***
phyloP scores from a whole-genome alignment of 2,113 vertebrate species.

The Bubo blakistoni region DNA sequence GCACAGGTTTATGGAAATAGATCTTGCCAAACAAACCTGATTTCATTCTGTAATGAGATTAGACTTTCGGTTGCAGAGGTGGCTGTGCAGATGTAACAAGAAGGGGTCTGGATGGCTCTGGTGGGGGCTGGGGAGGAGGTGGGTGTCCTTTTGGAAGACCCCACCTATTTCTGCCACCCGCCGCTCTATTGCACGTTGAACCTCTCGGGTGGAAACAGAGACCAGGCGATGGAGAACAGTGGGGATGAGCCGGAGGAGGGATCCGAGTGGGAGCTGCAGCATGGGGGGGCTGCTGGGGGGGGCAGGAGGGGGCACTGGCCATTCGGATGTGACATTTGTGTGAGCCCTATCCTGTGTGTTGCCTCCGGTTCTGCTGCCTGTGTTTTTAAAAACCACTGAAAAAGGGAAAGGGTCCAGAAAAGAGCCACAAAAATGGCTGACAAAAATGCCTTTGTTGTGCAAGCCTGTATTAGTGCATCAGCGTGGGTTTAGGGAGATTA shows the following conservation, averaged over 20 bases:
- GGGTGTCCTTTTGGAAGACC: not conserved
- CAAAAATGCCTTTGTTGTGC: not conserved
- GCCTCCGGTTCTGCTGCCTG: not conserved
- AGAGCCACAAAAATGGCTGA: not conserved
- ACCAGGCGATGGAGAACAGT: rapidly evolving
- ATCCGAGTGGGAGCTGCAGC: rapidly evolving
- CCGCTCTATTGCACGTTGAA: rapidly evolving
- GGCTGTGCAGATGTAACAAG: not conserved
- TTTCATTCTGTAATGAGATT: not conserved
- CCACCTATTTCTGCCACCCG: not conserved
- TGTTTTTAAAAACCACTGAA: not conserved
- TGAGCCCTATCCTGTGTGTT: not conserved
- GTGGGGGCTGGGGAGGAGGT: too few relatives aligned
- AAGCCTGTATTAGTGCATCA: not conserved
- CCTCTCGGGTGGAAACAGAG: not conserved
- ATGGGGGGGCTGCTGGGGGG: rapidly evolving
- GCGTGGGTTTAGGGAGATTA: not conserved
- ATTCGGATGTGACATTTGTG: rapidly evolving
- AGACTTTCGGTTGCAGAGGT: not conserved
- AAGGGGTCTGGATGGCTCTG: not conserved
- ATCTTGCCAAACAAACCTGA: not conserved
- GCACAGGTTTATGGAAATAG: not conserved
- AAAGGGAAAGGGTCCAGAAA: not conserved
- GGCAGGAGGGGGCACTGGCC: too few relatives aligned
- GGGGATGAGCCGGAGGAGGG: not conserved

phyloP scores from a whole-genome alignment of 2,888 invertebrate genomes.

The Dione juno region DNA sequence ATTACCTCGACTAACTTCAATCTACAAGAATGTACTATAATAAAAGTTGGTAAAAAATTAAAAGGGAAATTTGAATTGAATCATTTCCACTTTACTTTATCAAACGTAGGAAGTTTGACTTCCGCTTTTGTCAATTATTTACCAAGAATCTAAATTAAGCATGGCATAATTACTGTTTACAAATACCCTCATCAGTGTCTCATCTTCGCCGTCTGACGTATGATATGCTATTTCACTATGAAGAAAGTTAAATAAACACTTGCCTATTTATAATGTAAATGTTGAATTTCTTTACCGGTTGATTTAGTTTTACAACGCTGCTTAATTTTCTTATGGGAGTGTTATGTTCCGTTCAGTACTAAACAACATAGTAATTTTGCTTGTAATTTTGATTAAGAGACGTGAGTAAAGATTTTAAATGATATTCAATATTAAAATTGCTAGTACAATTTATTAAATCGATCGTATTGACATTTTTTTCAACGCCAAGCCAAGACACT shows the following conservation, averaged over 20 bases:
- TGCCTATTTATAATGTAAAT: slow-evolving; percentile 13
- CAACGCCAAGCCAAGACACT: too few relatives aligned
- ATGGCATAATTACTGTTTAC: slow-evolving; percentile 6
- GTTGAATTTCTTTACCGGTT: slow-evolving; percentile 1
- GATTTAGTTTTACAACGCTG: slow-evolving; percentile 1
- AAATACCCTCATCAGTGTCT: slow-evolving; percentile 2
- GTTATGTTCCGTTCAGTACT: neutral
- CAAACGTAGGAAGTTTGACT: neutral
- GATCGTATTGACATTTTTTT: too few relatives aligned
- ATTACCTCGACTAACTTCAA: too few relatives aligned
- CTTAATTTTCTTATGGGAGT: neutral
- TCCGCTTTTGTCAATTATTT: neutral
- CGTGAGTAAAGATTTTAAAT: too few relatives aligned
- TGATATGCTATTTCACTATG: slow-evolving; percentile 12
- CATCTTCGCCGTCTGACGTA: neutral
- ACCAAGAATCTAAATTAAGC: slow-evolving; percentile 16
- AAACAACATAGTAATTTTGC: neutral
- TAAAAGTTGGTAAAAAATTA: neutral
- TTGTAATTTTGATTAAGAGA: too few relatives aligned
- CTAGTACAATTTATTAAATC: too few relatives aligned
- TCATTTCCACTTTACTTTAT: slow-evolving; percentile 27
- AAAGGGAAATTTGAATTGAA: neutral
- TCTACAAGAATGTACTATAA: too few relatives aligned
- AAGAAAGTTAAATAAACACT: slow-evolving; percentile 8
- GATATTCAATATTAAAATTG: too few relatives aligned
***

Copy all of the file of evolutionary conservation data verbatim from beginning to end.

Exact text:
phyloP scores from a whole-genome alignment of 2,113 vertebrate species.

The Bubo blakistoni region DNA sequence GCACAGGTTTATGGAAATAGATCTTGCCAAACAAACCTGATTTCATTCTGTAATGAGATTAGACTTTCGGTTGCAGAGGTGGCTGTGCAGATGTAACAAGAAGGGGTCTGGATGGCTCTGGTGGGGGCTGGGGAGGAGGTGGGTGTCCTTTTGGAAGACCCCACCTATTTCTGCCACCCGCCGCTCTATTGCACGTTGAACCTCTCGGGTGGAAACAGAGACCAGGCGATGGAGAACAGTGGGGATGAGCCGGAGGAGGGATCCGAGTGGGAGCTGCAGCATGGGGGGGCTGCTGGGGGGGGCAGGAGGGGGCACTGGCCATTCGGATGTGACATTTGTGTGAGCCCTATCCTGTGTGTTGCCTCCGGTTCTGCTGCCTGTGTTTTTAAAAACCACTGAAAAAGGGAAAGGGTCCAGAAAAGAGCCACAAAAATGGCTGACAAAAATGCCTTTGTTGTGCAAGCCTGTATTAGTGCATCAGCGTGGGTTTAGGGAGATTA shows the following conservation, averaged over 20 bases:
- GGGTGTCCTTTTGGAAGACC: not conserved
- CAAAAATGCCTTTGTTGTGC: not conserved
- GCCTCCGGTTCTGCTGCCTG: not conserved
- AGAGCCACAAAAATGGCTGA: not conserved
- ACCAGGCGATGGAGAACAGT: rapidly evolving
- ATCCGAGTGGGAGCTGCAGC: rapidly evolving
- CCGCTCTATTGCACGTTGAA: rapidly evolving
- GGCTGTGCAGATGTAACAAG: not conserved
- TTTCATTCTGTAATGAGATT: not conserved
- CCACCTATTTCTGCCACCCG: not conserved
- TGTTTTTAAAAACCACTGAA: not conserved
- TGAGCCCTATCCTGTGTGTT: not conserved
- GTGGGGGCTGGGGAGGAGGT: too few relatives aligned
- AAGCCTGTATTAGTGCATCA: not conserved
- CCTCTCGGGTGGAAACAGAG: not conserved
- ATGGGGGGGCTGCTGGGGGG: rapidly evolving
- GCGTGGGTTTAGGGAGATTA: not conserved
- ATTCGGATGTGACATTTGTG: rapidly evolving
- AGACTTTCGGTTGCAGAGGT: not conserved
- AAGGGGTCTGGATGGCTCTG: not conserved
- ATCTTGCCAAACAAACCTGA: not conserved
- GCACAGGTTTATGGAAATAG: not conserved
- AAAGGGAAAGGGTCCAGAAA: not conserved
- GGCAGGAGGGGGCACTGGCC: too few relatives aligned
- GGGGATGAGCCGGAGGAGGG: not conserved

phyloP scores from a whole-genome alignment of 2,888 invertebrate genomes.

The Dione juno region DNA sequence ATTACCTCGACTAACTTCAATCTACAAGAATGTACTATAATAAAAGTTGGTAAAAAATTAAAAGGGAAATTTGAATTGAATCATTTCCACTTTACTTTATCAAACGTAGGAAGTTTGACTTCCGCTTTTGTCAATTATTTACCAAGAATCTAAATTAAGCATGGCATAATTACTGTTTACAAATACCCTCATCAGTGTCTCATCTTCGCCGTCTGACGTATGATATGCTATTTCACTATGAAGAAAGTTAAATAAACACTTGCCTATTTATAATGTAAATGTTGAATTTCTTTACCGGTTGATTTAGTTTTACAACGCTGCTTAATTTTCTTATGGGAGTGTTATGTTCCGTTCAGTACTAAACAACATAGTAATTTTGCTTGTAATTTTGATTAAGAGACGTGAGTAAAGATTTTAAATGATATTCAATATTAAAATTGCTAGTACAATTTATTAAATCGATCGTATTGACATTTTTTTCAACGCCAAGCCAAGACACT shows the following conservation, averaged over 20 bases:
- TGCCTATTTATAATGTAAAT: slow-evolving; percentile 13
- CAACGCCAAGCCAAGACACT: too few relatives aligned
- ATGGCATAATTACTGTTTAC: slow-evolving; percentile 6
- GTTGAATTTCTTTACCGGTT: slow-evolving; percentile 1
- GATTTAGTTTTACAACGCTG: slow-evolving; percentile 1
- AAATACCCTCATCAGTGTCT: slow-evolving; percentile 2
- GTTATGTTCCGTTCAGTACT: neutral
- CAAACGTAGGAAGTTTGACT: neutral
- GATCGTATTGACATTTTTTT: too few relatives aligned
- ATTACCTCGACTAACTTCAA: too few relatives aligned
- CTTAATTTTCTTATGGGAGT: neutral
- TCCGCTTTTGTCAATTATTT: neutral
- CGTGAGTAAAGATTTTAAAT: too few relatives aligned
- TGATATGCTATTTCACTATG: slow-evolving; percentile 12
- CATCTTCGCCGTCTGACGTA: neutral
- ACCAAGAATCTAAATTAAGC: slow-evolving; percentile 16
- AAACAACATAGTAATTTTGC: neutral
- TAAAAGTTGGTAAAAAATTA: neutral
- TTGTAATTTTGATTAAGAGA: too few relatives aligned
- CTAGTACAATTTATTAAATC: too few relatives aligned
- TCATTTCCACTTTACTTTAT: slow-evolving; percentile 27
- AAAGGGAAATTTGAATTGAA: neutral
- TCTACAAGAATGTACTATAA: too few relatives aligned
- AAGAAAGTTAAATAAACACT: slow-evolving; percentile 8
- GATATTCAATATTAAAATTG: too few relatives aligned